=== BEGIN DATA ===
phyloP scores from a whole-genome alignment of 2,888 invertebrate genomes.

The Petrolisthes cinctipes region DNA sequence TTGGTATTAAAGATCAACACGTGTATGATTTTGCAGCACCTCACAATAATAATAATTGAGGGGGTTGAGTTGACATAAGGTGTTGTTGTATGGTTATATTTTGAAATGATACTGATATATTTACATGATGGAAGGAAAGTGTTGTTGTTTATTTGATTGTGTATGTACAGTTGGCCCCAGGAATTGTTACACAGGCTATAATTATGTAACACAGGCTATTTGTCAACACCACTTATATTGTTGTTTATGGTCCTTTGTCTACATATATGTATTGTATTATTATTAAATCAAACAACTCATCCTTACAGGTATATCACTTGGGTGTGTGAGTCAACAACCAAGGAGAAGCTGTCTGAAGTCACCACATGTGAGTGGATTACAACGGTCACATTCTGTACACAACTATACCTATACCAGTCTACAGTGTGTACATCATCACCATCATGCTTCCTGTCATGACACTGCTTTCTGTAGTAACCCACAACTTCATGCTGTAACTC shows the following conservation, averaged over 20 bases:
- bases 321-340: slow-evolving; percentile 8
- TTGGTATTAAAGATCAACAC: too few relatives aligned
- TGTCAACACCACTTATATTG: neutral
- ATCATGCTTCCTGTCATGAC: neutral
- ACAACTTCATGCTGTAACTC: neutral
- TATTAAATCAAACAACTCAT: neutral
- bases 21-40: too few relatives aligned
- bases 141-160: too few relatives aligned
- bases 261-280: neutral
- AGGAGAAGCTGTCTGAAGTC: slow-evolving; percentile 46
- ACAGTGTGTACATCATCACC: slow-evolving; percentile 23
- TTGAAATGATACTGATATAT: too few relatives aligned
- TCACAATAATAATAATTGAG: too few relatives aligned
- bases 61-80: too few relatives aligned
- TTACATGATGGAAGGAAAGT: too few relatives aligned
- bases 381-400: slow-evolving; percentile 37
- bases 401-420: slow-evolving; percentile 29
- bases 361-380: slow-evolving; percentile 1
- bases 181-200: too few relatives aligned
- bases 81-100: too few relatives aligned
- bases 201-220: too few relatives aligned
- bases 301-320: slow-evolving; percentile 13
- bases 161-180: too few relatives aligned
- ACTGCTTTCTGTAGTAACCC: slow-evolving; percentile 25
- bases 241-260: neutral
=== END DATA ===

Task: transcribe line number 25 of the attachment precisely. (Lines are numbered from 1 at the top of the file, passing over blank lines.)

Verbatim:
- bases 161-180: too few relatives aligned